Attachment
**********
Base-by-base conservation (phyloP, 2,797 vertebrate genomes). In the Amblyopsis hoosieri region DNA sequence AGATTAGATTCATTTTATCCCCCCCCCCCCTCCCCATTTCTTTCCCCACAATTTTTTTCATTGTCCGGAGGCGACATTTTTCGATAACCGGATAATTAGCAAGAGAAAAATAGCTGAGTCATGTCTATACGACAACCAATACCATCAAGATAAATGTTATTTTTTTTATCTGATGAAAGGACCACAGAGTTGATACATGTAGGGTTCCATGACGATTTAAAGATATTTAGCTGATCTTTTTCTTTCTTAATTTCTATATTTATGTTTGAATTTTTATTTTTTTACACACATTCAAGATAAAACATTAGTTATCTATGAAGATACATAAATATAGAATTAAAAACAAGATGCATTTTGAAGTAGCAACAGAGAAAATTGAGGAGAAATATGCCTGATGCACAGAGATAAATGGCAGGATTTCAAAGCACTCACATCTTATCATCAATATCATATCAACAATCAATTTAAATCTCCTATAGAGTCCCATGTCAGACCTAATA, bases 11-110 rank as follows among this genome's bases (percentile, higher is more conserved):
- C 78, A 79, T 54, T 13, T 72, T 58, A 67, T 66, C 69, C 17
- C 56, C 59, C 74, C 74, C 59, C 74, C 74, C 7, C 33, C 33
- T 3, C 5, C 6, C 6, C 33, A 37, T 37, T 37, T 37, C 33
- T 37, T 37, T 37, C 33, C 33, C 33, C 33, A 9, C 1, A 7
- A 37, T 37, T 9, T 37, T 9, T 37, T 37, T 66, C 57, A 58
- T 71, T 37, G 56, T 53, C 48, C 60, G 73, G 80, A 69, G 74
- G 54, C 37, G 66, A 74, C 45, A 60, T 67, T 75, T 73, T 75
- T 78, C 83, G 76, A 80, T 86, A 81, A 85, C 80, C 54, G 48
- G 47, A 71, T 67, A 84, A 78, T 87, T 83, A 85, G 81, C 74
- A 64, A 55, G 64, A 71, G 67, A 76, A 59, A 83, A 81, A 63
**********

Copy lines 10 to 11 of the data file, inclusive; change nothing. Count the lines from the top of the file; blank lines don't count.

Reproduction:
- G 47, A 71, T 67, A 84, A 78, T 87, T 83, A 85, G 81, C 74
- A 64, A 55, G 64, A 71, G 67, A 76, A 59, A 83, A 81, A 63